OBITER DICTA: FOR ME THE GREAT MOment in Martha Argerich's steaming trajectory through Chopin's E-minor Piano Concerto was her first entry: the impatience, violently voiced, after the agonizingly long and crudely orchestrated preamble (its length unmitigated by Emmanuel Krivine's woolly reading with the Philharmonic on the first night). Yes, the nocturnal slow movement passed by on moonbeams; yes, the finale danced enchantingly. But was it really worth the 18-year wait for this one-of-a-kind musician to impose upon us so mealy-mouthed an excuse for a concerto while the masterworks languish for her touch?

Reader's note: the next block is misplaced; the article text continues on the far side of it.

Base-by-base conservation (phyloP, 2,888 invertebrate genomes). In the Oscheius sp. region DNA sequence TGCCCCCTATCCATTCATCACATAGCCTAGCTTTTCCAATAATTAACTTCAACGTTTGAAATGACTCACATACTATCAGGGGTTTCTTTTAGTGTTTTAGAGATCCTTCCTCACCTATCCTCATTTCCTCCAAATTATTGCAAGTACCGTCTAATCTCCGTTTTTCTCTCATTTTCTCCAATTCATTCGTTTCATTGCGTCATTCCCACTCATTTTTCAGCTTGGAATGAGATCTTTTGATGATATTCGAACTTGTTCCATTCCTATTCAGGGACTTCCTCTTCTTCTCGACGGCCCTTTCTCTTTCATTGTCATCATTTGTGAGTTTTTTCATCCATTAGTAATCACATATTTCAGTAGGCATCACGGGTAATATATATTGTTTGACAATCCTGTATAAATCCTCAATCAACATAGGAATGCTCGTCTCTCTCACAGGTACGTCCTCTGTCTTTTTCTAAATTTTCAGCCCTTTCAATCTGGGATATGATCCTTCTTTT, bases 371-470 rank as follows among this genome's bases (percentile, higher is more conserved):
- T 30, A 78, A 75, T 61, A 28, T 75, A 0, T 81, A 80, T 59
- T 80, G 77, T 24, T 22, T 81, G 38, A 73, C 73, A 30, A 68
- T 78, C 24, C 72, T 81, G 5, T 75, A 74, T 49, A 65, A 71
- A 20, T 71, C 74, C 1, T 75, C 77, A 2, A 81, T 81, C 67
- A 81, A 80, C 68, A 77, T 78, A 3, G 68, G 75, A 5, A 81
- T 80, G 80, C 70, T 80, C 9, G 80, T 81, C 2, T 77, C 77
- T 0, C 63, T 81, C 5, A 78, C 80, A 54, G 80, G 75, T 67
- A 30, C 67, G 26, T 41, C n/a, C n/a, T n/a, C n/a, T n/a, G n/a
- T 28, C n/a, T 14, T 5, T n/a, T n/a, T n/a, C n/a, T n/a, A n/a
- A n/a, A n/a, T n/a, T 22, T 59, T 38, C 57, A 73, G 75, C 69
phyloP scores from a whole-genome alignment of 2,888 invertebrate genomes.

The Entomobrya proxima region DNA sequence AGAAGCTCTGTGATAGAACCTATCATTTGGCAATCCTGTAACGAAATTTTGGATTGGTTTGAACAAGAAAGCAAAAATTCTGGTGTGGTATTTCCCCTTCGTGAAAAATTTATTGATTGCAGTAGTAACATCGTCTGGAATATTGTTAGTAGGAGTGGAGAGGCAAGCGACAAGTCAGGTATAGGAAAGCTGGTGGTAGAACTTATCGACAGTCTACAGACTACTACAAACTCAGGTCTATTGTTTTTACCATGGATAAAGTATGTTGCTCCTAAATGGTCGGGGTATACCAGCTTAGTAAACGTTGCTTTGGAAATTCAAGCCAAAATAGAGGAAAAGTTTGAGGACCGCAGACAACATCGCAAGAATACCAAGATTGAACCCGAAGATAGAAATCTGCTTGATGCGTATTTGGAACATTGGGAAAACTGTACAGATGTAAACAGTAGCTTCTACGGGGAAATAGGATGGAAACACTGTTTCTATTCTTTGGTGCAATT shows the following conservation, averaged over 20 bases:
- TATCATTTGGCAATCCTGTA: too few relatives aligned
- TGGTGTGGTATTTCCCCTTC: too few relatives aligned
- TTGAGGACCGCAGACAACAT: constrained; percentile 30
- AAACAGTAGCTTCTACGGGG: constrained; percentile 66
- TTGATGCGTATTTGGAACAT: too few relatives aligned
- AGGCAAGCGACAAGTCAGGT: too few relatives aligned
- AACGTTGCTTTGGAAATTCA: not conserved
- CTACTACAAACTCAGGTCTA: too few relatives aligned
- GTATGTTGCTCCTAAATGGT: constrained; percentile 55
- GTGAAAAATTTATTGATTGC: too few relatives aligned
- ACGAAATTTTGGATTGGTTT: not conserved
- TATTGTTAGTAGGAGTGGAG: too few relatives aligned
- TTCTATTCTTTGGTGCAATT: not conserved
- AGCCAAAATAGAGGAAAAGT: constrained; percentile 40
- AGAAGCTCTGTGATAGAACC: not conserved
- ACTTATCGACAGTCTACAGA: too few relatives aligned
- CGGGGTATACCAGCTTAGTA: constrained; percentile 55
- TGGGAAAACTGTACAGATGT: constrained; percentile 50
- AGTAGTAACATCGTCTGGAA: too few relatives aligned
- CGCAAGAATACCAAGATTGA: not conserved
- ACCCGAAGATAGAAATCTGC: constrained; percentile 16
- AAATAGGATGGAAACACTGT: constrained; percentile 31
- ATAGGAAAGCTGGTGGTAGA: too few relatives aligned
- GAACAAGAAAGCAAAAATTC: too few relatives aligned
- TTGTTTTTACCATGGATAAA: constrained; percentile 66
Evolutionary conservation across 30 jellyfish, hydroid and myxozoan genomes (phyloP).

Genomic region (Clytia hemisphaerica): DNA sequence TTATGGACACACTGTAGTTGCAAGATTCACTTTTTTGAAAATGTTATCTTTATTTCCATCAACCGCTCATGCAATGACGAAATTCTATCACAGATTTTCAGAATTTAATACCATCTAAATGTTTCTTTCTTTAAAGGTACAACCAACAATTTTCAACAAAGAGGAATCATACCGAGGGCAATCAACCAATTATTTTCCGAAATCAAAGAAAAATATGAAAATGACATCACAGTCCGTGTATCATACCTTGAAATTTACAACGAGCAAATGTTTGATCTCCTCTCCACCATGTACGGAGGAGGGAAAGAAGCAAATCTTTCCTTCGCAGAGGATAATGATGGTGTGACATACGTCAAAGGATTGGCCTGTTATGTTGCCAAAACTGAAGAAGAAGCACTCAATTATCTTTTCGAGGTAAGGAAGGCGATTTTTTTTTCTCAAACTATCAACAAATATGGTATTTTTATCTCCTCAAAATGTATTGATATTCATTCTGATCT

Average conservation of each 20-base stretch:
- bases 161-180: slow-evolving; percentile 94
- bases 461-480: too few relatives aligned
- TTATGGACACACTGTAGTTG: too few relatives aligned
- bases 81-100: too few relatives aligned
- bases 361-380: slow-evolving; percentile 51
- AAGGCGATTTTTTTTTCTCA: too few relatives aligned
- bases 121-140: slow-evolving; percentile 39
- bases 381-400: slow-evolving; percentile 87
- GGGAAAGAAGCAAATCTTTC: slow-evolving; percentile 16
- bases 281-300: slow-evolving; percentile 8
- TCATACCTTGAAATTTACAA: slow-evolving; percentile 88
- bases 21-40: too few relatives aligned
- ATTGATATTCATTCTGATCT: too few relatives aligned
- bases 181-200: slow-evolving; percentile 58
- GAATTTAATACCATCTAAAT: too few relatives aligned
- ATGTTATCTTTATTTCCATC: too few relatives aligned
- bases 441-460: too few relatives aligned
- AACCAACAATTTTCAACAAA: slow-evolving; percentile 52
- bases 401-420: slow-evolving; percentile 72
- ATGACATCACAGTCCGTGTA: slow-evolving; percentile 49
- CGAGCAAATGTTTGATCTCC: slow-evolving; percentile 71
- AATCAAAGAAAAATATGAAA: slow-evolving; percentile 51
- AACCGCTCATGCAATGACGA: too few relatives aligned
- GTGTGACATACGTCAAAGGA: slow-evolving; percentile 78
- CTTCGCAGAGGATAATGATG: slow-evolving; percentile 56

I had never paid much attention to Prokofiev's Cinderella ballet score, regarding it as inferior to his Romeo and Juliet. (But then, what isn't?) At the Ahmanson, performed by an undersize orchestra but crowned with the captivating originality of Matthew Bourne's reworking of the old legend, it is magically transformed: music full of enchanting flicker, its great waltz an amazing study of dark shadows against daylight. Any number of ballets make an insignificant score tolerable through great dancing (e.g., Giselle); this new Cinderella makes an insignificant score significant, and that's a lot harder.